Begum (and Others) v. The Secretary of State for the Home Department [Appeal Nos: SC/163/2019]
The Special Immigration Appeals Commission considered whether to allow the appellant to amend her grounds of appeal against a decision to deprive her of her British citizenship. The appellants had been deprived of their British Citizenship pursuant to a power contained in section 40 of the British Nationality Act 1984 and were being held in […]
Begum v Secretary of Home Department SC/163/2019
Shamima Begum, one of three east London school girls who travelled to Syria to join Islamic State (IS), has lost the first stage of the legal fight over the revocation of her British citizenship.
Ms Begum who is now 20, left the UK in February 2015 alongside two other schoolgirls from London and lived under IS rule for more than three years. In February 2019, she was discovered nine months pregnant in a Syrian refugee camp and later that month, former home secretary Sajid Javid made the decision to revoke her British citizenship. Ms Begum’s lawyers launched legal action against the Home Office at the High Court and Special Immigration Appeals Commission (SIAC).
Held: SIAC, chaired by Mrs Justice Elisabeth Laing, ruled against Ms Begum on all three preliminary issues. SIAC concluded that the revocation of Ms Begum’s British citizenship did not render her stateless. It said the condition in the Al Roj camp would breach ECHR, art 3 (the prohibition of inhuman and degrading treatment) but the Secretary of State’s decision was in accordance with the Home Office policy because it was not a foreseeable and direct consequence of the revocation decision that Ms Begum would be exposed to a real risk of ill treatment. Finally, SIAC found that although Ms Begum could not meaningfully participate in her appeal from Syria that did not mean her appeal should succeed. The High Court rejected her challenge for the reasons set out by SIAC.
D2 v The Secretary of State for the Home Department SC/112/2012
This case discusses the ECHR, Art 8 rights of a Russian national from Chechnya who was excluded from the UK in 2010, as he posed a threat to national security.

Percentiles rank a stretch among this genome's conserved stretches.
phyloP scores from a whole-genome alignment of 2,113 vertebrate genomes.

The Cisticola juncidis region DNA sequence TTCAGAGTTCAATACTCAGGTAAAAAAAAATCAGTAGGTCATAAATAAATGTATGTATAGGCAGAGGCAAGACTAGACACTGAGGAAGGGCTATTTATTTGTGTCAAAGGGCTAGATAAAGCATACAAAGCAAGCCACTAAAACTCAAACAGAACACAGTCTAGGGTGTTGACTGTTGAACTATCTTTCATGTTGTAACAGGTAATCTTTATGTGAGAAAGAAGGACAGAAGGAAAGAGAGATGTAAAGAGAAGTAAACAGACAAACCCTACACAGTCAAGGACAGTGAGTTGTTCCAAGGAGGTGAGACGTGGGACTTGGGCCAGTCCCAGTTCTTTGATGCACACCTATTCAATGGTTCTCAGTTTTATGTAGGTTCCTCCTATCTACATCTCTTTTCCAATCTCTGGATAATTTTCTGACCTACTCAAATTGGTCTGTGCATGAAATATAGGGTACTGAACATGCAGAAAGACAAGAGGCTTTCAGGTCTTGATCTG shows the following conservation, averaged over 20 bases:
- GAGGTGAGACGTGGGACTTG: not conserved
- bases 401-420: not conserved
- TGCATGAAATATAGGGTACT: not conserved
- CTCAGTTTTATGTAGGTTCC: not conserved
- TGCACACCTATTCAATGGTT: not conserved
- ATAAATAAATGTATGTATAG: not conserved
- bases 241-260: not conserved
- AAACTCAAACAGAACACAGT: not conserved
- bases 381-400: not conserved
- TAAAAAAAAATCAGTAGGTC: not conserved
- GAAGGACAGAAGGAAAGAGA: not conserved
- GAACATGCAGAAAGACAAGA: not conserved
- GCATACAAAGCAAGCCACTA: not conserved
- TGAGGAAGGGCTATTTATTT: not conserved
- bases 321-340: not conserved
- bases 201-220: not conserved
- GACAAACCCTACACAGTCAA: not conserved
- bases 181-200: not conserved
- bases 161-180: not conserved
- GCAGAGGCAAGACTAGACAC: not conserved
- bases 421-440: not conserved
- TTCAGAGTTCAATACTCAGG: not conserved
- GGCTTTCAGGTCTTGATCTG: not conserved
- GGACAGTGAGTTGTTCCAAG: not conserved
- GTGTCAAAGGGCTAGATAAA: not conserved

The court was asked to determine whether there were any exceptional features of the appellant’s case that showed that refusal of his entry rights into the UK was so unjustifiably harsh, that the decision was not proportionate.. The court concluded that mere separation of the appellant from his family was not a disproportionate interference with his or their Art 8 rights and that the appellant was considered as a future risk to national security. The court consequently dismissed the appeal.
L2 v Secretary of State for the Home Department (SC/123/2013)
The appellant challenged a deprivation order under the British Nationality Act 1981, s 40(2), on the basis that it was disproportionate and amounted to a violation of the ECHR, art 8. The appeal was dismissed, and leave to appeal on the ground that the deprivation order was a breach of European Union law was refused.
MB v Secretary of State for the Home Department SN/47/2015
MB’s two applications for naturalisation were refused on the ground that he did not meet the requirement for good character, but no reasons were given. Reasons were not given on the initial application on the grounds that it posed a threat to national security. In the second application, it was held that giving reasons would not be in the public interest. There is an open and closed judgment.